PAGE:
In general, the drug and alcohol addiction treatment process is usually handled in two steps. The first step requires the client to go through a detox program to help them safely get past any possible withdrawal symptoms. Once a client has regained control of their faculties, they should have the ability to endure the rigors of therapy, the second step in the treatment process.
The detox process is vitally important to addiction sufferers who are battling a significant addiction to drugs like, heroin, cocaine, meth or alcohol. The notion of them trying to detox without help from professionals in simply too much to contemplate. Why? The list of withdrawal symptoms related to withdrawal from a substance like heroin reads like horror film. We are talking about symptoms like:
- Breathing and blood pressure issues
- Body convulsions and tremors in the arms and legs
- Nightmares and scary hallucinations
- Inability to control motor function and decision making abilities
- severe muscle cramping
- Nausea, vomiting, and diarrhea
So, why is it so vitally important for an addiction sufferer to get past their withdrawal symptoms before submitting to therapy? For therapy to be effective, the client has to be able to understand the process and open up about their past. Any attempts to do these things while also dealing with residual cravings and withdrawal symptoms has proven time and again to be a very difficult thing to manage. That’s why reputable addiction treatment centers like ours put so much emphasis on detoxing before starting treatment.
We can’t stress enough how open you should be to going through a medically monitored detox program before therapy. You’ll be kept safe and comfortable during the worst of times, only to come out on the other end with a clearer mind and better body function.
How you proceed after clearing your withdrawal issues is open for discussion.
Can I Go To Outpatient Treatment After I Detox?
First, there’s a real possibility someone is going to be encouraging you to submit to residential addiction treatment. They will be doing this because the most recent available data indicates residential treatment is more effective that other options. With that said, there might be reasons you won’t or can’t submit to residential treatment. Under any number of circumstances, you might be better suited for an outpatient program.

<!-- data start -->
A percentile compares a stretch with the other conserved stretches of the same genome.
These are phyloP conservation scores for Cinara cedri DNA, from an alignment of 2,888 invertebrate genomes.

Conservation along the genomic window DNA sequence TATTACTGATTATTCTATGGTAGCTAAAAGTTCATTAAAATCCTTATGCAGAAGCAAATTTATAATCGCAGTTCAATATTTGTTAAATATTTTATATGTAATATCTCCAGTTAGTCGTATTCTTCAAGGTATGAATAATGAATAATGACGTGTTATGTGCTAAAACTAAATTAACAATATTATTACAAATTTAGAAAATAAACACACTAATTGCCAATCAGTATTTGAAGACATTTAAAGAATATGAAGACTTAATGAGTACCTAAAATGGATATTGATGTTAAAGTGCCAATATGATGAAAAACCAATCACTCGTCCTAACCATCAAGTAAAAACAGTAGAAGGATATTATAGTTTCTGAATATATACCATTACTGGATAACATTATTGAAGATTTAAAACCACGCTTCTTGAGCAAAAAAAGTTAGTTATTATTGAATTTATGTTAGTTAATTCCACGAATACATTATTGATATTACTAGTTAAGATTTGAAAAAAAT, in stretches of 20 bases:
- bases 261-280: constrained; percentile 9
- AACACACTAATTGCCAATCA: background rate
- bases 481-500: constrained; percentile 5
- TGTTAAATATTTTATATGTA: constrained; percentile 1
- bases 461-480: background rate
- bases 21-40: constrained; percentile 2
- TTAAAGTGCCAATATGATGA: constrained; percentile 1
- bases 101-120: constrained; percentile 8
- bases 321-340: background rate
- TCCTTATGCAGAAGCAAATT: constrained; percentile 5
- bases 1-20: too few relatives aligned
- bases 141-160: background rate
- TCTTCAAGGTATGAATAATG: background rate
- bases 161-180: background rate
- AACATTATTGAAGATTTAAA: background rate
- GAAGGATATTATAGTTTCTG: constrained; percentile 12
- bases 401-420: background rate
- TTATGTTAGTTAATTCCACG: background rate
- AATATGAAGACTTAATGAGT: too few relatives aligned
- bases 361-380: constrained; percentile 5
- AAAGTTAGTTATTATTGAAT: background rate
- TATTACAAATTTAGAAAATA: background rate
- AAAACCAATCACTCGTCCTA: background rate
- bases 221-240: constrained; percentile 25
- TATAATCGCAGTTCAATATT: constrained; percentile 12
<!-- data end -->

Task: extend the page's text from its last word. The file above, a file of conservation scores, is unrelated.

Around the country, there are three outpatient treatment options that get significant play. They include:
- Partial Hospitalization (5 to 7 days a week, 6 to 8 hours a day of therapy)
- Intensive Outpatient (3 to 5 days a week, 4 to 6 hours a day of therapy)
- Standard Outpatient (1 to 2 days a week, 1 to 2 hours a day of therapy)
From this selection, there is likely an option that will work for you. While you might get some pressure to submit to residential treatment, especially if your addiction is substantial, here’s some viable reasons why you wouldn’t be suitable for residential treatment:
- Work or school responsibilities that cannot be set aside
- The cost of residential treatment is prohibitive
- As family’s primary breadwinner, cannot miss time
- Personally responsibility for the care and protection of family members or children
Remember, this is only a partial list of compelling reasons why residential treatment might not be your best options. Of course, the ultimate decision about how much time you can devote to treatment is yours. Keeping in mind what’s at risk, it’s incumbent on you to make sure you make your decision takes into account the risks you would face if treatment fails.
At the end of the day, your personal welfare has to come first before any other considerations. Outpatient programs can be very effective, often rendering the desired results. However, residential treatment still stands as the best treatment option for someone who has been struggling mightily with an addiction for a long time.
Here’s what we suggest. You need to be the one to admit you have an illness and want help. If you can take these vital steps, we’ll be there to answer your call at 772-266-5320. From that call, we’ll begin working with you on developing the best strategy to get you firmly on the road to a lasting recovery. If the promise of outpatient treatment is what will bring you in the door, we’ll find a way to make it work.